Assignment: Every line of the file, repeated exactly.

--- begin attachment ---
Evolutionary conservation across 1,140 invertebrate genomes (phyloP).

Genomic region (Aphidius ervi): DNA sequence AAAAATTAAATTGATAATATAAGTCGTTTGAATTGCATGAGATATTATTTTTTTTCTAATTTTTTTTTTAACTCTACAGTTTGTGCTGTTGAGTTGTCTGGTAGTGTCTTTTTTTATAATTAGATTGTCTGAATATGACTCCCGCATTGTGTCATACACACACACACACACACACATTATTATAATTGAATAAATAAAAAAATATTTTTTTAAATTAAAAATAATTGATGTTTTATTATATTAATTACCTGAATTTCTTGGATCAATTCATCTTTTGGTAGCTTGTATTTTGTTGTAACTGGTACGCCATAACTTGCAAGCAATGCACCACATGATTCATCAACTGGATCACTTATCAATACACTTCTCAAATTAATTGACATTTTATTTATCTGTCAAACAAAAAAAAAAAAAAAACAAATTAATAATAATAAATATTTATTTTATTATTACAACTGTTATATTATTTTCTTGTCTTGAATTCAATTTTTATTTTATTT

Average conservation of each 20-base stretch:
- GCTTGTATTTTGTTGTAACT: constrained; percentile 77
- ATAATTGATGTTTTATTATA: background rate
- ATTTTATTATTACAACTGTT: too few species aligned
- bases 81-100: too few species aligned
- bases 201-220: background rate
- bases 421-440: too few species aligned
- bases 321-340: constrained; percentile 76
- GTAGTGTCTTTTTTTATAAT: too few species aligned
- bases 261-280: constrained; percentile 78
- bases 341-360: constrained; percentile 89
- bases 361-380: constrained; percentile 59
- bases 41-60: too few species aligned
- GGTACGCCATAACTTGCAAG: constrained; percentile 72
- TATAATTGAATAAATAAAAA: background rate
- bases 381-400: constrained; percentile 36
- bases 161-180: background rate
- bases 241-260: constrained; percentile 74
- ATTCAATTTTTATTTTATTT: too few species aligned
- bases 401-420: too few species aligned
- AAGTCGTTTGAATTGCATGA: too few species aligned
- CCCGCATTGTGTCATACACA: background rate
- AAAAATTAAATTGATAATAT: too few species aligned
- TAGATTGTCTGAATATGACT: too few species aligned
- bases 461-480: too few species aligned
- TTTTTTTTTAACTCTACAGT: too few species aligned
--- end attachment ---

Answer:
Evolutionary conservation across 1,140 invertebrate genomes (phyloP).

Genomic region (Aphidius ervi): DNA sequence AAAAATTAAATTGATAATATAAGTCGTTTGAATTGCATGAGATATTATTTTTTTTCTAATTTTTTTTTTAACTCTACAGTTTGTGCTGTTGAGTTGTCTGGTAGTGTCTTTTTTTATAATTAGATTGTCTGAATATGACTCCCGCATTGTGTCATACACACACACACACACACACATTATTATAATTGAATAAATAAAAAAATATTTTTTTAAATTAAAAATAATTGATGTTTTATTATATTAATTACCTGAATTTCTTGGATCAATTCATCTTTTGGTAGCTTGTATTTTGTTGTAACTGGTACGCCATAACTTGCAAGCAATGCACCACATGATTCATCAACTGGATCACTTATCAATACACTTCTCAAATTAATTGACATTTTATTTATCTGTCAAACAAAAAAAAAAAAAAAACAAATTAATAATAATAAATATTTATTTTATTATTACAACTGTTATATTATTTTCTTGTCTTGAATTCAATTTTTATTTTATTT

Average conservation of each 20-base stretch:
- GCTTGTATTTTGTTGTAACT: constrained; percentile 77
- ATAATTGATGTTTTATTATA: background rate
- ATTTTATTATTACAACTGTT: too few species aligned
- bases 81-100: too few species aligned
- bases 201-220: background rate
- bases 421-440: too few species aligned
- bases 321-340: constrained; percentile 76
- GTAGTGTCTTTTTTTATAAT: too few species aligned
- bases 261-280: constrained; percentile 78
- bases 341-360: constrained; percentile 89
- bases 361-380: constrained; percentile 59
- bases 41-60: too few species aligned
- GGTACGCCATAACTTGCAAG: constrained; percentile 72
- TATAATTGAATAAATAAAAA: background rate
- bases 381-400: constrained; percentile 36
- bases 161-180: background rate
- bases 241-260: constrained; percentile 74
- ATTCAATTTTTATTTTATTT: too few species aligned
- bases 401-420: too few species aligned
- AAGTCGTTTGAATTGCATGA: too few species aligned
- CCCGCATTGTGTCATACACA: background rate
- AAAAATTAAATTGATAATAT: too few species aligned
- TAGATTGTCTGAATATGACT: too few species aligned
- bases 461-480: too few species aligned
- TTTTTTTTTAACTCTACAGT: too few species aligned